• But for HIV, we would be worried about the terrible consequences of the hepatitis B epidemic
where was local public health
Where was local Public Health?
  • Political officials did not want to have the gay political groups against them
  • Conservatives did not care about diseases that affected only gays
  • And the Band Played On, by Randy Shilts (1987)
    • Don't offend the gays and don't inflame the homophobes. These were the twin horns of the dilemma on which the handling of this epidemic would be torn from the first day of the epidemic. Inspired by the best intentions, arguments paved the road toward the destination good intentions inevitably lead.
where was the cdc
Where was the CDC?
  • They depend on local public health for information
  • They were distracted by the Swine Flu vaccine campaign and its politically disastrous aftermath
why does this matter
Why does this Matter?
  • HIV is hard to catch
    • HIV v. Gonorrhea
  • HIV spread in bathhouses in the late 1970s
  • When it was discovered in 1980, there were already 500,000+ mostly gay men infected
  • Without the bathhouses, there would have been relatively few cases when it was discovered
impact on the blood supply
Impact on the Blood Supply
  • HIV was in blood donated in the late 1970s and in 1980
  • By 1981 we knew HIV affected the same people who had hepatitis B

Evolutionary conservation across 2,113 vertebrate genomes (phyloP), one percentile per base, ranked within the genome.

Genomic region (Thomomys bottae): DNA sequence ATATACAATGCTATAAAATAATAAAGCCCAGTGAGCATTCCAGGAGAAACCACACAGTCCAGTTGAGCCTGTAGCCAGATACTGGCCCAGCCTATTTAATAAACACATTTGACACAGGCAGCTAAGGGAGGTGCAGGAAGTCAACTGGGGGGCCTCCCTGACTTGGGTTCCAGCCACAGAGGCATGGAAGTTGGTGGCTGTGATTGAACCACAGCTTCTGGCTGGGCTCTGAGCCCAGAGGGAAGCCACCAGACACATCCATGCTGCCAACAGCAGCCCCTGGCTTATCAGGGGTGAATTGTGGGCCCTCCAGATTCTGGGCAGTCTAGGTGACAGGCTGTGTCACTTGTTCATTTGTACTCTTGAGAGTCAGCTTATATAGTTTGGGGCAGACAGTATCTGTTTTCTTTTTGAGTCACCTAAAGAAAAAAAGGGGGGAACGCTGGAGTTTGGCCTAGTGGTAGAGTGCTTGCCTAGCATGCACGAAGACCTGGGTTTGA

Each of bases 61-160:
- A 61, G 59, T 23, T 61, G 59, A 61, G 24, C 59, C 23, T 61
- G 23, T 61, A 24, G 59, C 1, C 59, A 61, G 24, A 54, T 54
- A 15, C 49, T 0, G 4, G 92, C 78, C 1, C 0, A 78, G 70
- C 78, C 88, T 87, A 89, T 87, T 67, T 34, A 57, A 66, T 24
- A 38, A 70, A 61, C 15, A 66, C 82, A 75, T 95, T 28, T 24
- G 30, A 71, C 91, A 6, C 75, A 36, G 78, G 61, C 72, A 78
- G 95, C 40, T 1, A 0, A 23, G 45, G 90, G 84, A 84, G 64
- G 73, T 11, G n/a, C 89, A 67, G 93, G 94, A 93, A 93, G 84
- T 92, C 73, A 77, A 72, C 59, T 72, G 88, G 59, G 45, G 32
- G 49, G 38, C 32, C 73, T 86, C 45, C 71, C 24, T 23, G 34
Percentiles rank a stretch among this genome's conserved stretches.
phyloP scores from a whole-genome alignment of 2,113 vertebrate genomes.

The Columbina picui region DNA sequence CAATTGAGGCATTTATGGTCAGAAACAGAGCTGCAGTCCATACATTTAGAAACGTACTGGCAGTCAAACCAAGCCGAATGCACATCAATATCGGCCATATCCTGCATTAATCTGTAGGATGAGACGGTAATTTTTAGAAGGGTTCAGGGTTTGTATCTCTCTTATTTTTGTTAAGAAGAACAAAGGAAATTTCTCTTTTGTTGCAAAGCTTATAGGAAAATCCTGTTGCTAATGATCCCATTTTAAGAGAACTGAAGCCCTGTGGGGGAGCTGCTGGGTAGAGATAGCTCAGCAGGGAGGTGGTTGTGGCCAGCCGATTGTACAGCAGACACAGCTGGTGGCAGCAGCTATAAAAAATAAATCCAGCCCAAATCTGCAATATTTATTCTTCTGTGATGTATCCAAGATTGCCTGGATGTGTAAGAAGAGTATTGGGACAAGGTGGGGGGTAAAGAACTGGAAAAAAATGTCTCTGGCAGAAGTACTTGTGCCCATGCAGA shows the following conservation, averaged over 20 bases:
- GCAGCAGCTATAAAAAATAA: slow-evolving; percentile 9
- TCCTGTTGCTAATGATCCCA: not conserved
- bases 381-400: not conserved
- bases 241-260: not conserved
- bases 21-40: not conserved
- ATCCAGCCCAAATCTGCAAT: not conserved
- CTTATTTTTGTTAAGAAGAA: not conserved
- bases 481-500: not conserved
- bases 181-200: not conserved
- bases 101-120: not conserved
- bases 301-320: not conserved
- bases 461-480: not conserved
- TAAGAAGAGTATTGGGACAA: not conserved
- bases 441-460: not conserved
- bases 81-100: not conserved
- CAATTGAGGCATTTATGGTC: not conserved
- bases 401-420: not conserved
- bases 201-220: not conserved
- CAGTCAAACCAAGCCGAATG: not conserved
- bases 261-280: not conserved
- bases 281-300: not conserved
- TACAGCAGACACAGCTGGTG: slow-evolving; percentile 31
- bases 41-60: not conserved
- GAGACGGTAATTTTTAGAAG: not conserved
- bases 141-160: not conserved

• How did we know this?
    • What does it tell us?
  • What would this have been different if blood banks had cared about hepatitis B in the 1970s?
how did the blood banks respond
How did the Blood Banks Respond?
  • Stonewalled, to be poetic
  • Resisted questioning donors
  • Depended on voluntary deferral
  • Would not screen for hepatitis B
    • Economic reasons
    • Legal and political reasons
what was the impact of hiv in the blood system
What was the Impact of HIV in the Blood System?
  • Many persons who had elective and non-elective surgery got HIV
    • Arthur Ashe
  • Hemophiliacs
    • Depend on pooled blood products
    • Most got HIV
how have times changed
How Have Times Changed?
  • The French put some blood products people in jail
  • They were sued and got terrible publicity in the US and Canada
  • Now they are run scared of everything that might be in the blood
  • We are now seeing a huge number of hepatitis C cases and the resulting litigation